I tried to continue on with my training, but with 4 weeks to go until marathon race day, I had to stop running completely for 2 weeks to try and rest my leg and even when I started up again, it was slow and painful. Thankfully, the race was not painful at all, but my lack of training showed when by the halfway mark my legs were done. I finished the race, about 40 minutes slower than my previous marathon, but I finished it. It was a long race, and a very humbling experience for me.


I had a lot of time to think as I went around the course on my own that day, and in the 5 weeks that followed, as I was forced to take some time off to heal my leg, and I realized that after my first marathon, I had gotten it all wrong. I had chosen not to listen to the many experts that came to talk at our clinic, or to the experienced friends in my run clubs. I should have taken more time off after Chicago – more than the 6 days I’d taken off. I should have taken at least 2 weeks off with absolutely no running to allow my body to heal, and then kept it to light running until it was time to start training for my next marathon in January.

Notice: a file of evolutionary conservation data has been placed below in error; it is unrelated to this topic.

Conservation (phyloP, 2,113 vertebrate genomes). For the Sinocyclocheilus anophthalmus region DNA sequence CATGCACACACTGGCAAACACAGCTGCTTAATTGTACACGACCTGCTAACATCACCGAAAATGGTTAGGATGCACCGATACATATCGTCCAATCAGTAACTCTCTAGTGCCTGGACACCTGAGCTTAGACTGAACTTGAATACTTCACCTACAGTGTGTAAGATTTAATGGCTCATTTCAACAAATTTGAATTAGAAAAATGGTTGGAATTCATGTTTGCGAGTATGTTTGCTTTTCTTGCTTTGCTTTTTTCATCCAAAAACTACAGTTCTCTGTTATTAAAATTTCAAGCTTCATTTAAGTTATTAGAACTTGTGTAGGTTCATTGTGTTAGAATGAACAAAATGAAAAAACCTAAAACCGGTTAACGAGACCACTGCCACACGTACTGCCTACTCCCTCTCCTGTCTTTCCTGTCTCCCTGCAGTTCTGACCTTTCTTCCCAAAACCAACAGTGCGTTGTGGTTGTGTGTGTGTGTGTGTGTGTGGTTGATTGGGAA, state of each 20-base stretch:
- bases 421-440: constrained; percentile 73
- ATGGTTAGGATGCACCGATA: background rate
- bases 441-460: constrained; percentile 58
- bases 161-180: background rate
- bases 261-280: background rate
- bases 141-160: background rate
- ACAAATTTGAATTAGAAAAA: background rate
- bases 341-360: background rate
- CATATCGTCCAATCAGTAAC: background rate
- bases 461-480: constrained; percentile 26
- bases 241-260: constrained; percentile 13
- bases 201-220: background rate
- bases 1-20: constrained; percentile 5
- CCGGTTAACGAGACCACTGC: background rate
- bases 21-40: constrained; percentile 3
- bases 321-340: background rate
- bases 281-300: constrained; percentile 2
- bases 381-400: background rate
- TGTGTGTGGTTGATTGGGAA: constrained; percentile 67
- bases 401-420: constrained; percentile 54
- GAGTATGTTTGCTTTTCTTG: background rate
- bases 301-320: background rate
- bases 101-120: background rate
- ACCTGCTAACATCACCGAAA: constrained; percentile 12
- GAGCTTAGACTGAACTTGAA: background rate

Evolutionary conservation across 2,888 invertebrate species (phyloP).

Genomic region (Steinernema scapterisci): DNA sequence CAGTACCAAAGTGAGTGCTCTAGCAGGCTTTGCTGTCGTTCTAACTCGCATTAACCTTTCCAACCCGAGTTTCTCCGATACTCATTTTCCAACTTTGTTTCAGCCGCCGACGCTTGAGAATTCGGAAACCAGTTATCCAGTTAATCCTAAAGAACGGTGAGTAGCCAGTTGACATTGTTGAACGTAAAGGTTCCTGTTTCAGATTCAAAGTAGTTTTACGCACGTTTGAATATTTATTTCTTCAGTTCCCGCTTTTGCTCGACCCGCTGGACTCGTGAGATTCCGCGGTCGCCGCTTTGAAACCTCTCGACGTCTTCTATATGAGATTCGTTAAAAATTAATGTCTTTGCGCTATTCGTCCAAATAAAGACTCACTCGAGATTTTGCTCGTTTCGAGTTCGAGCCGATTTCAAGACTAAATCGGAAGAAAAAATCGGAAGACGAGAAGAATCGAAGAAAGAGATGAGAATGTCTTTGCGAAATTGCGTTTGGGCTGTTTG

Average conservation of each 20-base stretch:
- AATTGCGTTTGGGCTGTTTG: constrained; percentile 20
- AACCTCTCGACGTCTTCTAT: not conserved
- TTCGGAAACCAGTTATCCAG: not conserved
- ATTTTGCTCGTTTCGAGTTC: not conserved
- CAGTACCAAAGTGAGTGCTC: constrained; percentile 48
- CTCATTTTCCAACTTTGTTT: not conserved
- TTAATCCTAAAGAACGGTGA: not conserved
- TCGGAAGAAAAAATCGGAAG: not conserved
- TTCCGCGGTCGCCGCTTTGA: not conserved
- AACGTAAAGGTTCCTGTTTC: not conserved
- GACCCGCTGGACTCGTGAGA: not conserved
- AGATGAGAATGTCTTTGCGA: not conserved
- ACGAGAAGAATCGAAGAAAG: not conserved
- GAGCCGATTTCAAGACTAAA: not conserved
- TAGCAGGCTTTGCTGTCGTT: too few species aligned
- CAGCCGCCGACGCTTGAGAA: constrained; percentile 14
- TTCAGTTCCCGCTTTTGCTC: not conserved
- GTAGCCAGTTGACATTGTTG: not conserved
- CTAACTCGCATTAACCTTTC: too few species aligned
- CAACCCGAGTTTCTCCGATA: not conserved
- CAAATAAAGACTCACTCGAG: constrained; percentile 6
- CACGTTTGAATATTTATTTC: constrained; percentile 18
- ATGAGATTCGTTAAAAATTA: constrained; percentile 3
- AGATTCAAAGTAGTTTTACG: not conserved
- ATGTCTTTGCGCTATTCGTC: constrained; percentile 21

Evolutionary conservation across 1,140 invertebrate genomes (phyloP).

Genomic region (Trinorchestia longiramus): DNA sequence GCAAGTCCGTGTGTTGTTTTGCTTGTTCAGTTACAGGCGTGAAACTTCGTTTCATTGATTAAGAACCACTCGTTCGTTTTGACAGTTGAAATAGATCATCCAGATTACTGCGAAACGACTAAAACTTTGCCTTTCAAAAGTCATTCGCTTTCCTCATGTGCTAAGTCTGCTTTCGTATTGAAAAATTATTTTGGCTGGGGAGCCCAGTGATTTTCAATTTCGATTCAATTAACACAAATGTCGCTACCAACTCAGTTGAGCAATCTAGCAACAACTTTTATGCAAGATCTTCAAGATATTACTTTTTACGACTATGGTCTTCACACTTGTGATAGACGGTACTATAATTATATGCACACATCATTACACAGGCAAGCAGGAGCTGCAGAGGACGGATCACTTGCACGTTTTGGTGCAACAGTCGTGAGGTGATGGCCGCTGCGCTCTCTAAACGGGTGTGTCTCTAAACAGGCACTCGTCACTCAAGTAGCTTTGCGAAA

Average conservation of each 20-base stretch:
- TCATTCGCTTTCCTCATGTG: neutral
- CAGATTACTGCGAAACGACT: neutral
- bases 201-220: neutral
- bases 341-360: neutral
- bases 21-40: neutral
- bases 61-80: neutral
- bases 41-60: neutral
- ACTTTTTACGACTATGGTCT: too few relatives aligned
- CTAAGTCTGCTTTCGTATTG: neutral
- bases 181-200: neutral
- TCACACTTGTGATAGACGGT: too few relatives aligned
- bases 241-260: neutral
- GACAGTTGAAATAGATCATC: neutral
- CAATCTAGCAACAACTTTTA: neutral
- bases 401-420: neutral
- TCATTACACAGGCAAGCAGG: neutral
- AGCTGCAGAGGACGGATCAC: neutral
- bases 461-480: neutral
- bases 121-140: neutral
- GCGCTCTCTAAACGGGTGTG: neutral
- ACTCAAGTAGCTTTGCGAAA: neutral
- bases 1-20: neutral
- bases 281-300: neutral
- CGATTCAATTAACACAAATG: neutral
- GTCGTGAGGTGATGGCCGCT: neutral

So, when I came back from the injury, at the end of June, I decided that the rest of the year would be taking it slow, letting myself recover, and just having fun. No pressure.

I trained through the summer, increasing my distance slowly and running slowly. I didn’t have much choice on the running slowly part. I had lost so much of my strength and cardio through all of this it took a long time to get it back. In fact, I’m still working my way back to where I was. I’m almost there, finally!

I sPride and Remembranceigned up for a bunch of races that I had enjoyed doing or had wanted to do just for fun. The Pride and Remembrance 5k, The B&O Yorkville 5k, The RBC Run for the Kids 15k, Scotiabank Toronto Waterfront Half Marathon and ended the year with the Holly Jolly 5k run 1-P1040581which was one I had wanted to do since they had begun this run a few years ago and it did not disappoint. It was so much fun! I ran them all for fun, no pressure. At each of the races, I found myself feeling stronger, and my times were getting better.